FastShip – a case study: The creative use of bankruptcy and litigation funding to enhance the likelihood of creditor recoveries
Recently, the United States Court of Federal Claims rejected the U.S. Government’s argument that a litigation financing agreement precluded a plaintiff from asserting a claim for attorneys’ fees. In its opinion, the court praised the virtues of the litigation finance industry, noting that it enables “small entities, i.e., ones that could not normally survive the gauntlet of litigation, to assert their rights.” The court reasoned that fee-shifting statutes should not be interpreted to discourage plaintiffs from utilizing such a beneficial resource.
The opinion was issued in FastShip, LLC v. United States, a patent infringement case in which the plaintiff, FastShip, sued the government for infringing its ship hull design patents. After prevailing at trial and on appeal, FastShip recovered over $12 million for the infringement, including delay damages. Subsequently, FastShip moved for attorneys’ fees and related expenses pursuant to 28 U.S.C. § 1498(a).
The government challenged FastShip’s motion for fees on various grounds, including that FastShip was not a real party in interest with standing to seek fees because it had funded the litigation with the help of a litigation financier. The government also contended that the litigation financing arrangement caused FastShip’s fee request to be “outside the realm of reasonableness.”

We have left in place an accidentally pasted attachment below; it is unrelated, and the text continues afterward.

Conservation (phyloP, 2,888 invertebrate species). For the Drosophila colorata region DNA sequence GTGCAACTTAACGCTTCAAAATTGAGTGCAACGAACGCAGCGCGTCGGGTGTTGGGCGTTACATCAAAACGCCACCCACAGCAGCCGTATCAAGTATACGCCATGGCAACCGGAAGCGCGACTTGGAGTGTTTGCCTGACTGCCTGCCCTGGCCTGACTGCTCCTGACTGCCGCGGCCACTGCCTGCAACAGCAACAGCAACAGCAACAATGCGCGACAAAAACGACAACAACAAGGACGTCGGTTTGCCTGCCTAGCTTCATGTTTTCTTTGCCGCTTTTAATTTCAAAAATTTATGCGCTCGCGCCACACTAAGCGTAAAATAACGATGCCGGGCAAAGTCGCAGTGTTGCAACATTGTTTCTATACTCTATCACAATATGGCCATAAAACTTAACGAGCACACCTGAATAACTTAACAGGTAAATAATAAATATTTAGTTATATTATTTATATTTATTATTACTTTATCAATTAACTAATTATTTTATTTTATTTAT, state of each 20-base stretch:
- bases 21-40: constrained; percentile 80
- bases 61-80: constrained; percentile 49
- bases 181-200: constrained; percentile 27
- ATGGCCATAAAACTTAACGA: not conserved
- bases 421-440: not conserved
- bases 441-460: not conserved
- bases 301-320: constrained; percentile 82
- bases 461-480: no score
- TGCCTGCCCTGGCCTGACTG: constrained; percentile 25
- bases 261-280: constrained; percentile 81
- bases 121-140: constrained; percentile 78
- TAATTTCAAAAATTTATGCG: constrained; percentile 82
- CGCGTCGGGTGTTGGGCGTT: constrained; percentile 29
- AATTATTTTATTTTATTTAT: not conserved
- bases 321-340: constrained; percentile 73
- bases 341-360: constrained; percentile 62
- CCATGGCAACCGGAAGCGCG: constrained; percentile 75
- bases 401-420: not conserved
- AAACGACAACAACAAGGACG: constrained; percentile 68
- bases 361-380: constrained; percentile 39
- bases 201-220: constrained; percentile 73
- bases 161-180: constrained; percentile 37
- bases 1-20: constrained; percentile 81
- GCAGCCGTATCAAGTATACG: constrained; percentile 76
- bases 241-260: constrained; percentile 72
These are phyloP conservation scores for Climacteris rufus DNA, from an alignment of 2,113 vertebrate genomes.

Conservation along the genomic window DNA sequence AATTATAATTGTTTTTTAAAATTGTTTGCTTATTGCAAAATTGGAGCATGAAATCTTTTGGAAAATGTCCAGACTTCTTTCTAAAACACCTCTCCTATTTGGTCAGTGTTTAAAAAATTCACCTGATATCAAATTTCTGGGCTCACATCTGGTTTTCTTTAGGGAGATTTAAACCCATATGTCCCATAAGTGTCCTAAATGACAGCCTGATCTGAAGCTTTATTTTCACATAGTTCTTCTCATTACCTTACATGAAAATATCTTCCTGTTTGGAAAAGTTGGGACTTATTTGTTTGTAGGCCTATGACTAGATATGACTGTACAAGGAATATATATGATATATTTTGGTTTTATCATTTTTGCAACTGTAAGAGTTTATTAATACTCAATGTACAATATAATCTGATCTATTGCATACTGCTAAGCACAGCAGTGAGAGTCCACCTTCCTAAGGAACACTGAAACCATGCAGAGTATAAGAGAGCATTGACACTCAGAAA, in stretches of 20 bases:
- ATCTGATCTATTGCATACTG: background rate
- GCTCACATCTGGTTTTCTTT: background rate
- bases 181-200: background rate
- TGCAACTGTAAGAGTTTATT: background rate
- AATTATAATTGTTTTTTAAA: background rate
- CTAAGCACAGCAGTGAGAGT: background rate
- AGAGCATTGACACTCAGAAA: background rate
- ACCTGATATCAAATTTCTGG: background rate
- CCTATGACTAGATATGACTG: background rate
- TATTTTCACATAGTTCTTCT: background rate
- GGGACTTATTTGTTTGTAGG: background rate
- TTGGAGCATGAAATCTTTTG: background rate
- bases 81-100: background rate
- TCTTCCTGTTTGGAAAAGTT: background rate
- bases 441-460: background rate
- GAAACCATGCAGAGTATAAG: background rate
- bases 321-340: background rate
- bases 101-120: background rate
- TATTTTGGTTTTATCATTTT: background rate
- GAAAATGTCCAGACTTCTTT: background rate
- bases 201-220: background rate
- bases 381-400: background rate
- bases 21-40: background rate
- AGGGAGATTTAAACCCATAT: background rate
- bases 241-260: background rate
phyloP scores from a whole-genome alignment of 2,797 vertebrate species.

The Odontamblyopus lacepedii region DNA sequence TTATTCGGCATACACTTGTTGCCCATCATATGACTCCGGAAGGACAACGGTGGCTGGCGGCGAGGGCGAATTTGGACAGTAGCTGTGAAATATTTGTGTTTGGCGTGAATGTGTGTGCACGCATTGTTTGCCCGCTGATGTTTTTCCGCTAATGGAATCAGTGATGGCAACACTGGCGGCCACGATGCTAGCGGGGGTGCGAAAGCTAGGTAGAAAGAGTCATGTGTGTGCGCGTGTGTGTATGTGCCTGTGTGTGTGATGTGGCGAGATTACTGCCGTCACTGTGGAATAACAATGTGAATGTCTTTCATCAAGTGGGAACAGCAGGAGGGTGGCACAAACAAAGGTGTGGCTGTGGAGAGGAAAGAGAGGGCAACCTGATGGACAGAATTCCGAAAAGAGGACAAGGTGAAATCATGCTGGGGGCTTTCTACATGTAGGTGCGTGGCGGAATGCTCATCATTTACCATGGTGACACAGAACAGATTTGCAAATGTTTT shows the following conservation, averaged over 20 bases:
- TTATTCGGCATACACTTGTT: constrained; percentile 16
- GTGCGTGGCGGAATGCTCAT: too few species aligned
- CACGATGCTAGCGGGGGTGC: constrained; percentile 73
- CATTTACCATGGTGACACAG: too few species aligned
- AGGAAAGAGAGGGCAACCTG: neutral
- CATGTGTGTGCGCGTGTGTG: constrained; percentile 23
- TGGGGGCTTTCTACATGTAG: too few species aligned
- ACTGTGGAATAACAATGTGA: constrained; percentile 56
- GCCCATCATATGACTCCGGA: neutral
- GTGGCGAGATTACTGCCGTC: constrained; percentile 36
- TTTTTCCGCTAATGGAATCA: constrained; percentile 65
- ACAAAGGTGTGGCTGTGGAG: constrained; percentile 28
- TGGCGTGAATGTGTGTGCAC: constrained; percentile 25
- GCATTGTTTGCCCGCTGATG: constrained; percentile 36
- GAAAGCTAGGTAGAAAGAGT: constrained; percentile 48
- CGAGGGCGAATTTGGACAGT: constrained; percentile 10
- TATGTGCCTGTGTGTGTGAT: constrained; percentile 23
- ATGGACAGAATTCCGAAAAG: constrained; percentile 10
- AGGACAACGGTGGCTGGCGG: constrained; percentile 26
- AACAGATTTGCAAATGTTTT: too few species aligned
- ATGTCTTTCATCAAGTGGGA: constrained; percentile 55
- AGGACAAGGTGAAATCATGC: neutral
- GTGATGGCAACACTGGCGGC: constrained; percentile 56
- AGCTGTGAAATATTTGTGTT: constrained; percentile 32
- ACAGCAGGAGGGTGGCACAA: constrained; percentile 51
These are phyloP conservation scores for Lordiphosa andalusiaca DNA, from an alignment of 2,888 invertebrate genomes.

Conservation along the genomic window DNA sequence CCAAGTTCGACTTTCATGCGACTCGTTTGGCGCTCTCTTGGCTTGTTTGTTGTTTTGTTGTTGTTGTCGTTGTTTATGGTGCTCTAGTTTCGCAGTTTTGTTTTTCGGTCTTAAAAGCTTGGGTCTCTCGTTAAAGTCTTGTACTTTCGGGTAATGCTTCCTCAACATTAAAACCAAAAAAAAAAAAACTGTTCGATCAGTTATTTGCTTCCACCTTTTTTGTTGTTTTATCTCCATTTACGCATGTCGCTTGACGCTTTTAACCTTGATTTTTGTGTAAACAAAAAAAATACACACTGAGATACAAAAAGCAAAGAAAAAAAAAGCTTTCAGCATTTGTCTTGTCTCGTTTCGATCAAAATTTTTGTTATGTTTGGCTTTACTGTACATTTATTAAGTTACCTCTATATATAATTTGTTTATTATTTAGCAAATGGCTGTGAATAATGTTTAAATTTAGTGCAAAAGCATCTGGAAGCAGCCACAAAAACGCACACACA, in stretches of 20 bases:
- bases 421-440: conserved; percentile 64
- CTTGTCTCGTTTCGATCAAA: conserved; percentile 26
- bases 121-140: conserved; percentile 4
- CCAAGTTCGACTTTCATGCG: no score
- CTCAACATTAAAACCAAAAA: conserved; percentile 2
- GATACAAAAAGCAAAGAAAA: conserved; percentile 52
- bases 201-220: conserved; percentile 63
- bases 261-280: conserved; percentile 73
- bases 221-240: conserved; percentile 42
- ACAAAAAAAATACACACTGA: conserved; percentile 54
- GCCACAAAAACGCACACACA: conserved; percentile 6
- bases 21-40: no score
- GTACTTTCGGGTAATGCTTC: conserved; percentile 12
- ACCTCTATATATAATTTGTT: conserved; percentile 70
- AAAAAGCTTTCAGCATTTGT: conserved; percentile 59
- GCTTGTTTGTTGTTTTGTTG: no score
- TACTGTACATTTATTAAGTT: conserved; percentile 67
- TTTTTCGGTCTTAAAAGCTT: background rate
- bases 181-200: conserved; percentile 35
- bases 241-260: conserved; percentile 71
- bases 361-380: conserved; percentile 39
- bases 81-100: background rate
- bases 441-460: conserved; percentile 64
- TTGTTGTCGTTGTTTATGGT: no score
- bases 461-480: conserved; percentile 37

The Court rejected both arguments and held that attorneys’ fees awards are not barred by the fact that a plaintiff is not obligated to compensate its counsel; instead, it is the existence of an attorney-client relationship that entitles a prevailing litigant to receive a fee award. Thus, the court reasoned that FastShip had standing to bring a motion for fees, even though a litigation financier helped pay its lawyers. The court further noted that FastShip would, in fact, incur attorneys’ fees absent a fee award because it would see a reduction of its own recovery.
The Court noted that litigation funding is particularly important when a plaintiff is undertaking the “daunting task” of suing the United States government – “an opponent with vast resources and a legion of highly skilled attorneys at its disposal.” The court concluded that in this case, FastShip’s financier “acted as [the] bridge [that] allow[ed] FastShip to successfully pursue their infringement case,” and that “[p]reventing recovery based on such an agreement would be anathema to the underlying purpose of fee-shifting statutes.”
The court also observed that no circuit court has implemented rules banning or disfavoring litigation financing arrangements. Instead, to the extent rules have been implemented around the practice, they have merely required “disclosure of litigation financing agreements with third parties that have a financial interest in the outcome.”
The FastShip opinion is an excellent example of the growing consensus among courts that litigation finance is beneficial to our judicial system, and that efforts to regulate the industry should remain narrowly tailored. The decision also provides reassurance to lawyers and claimants that litigation financing agreements will not preclude otherwise meritorious claims for attorneys’ fees.
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By Amy Geise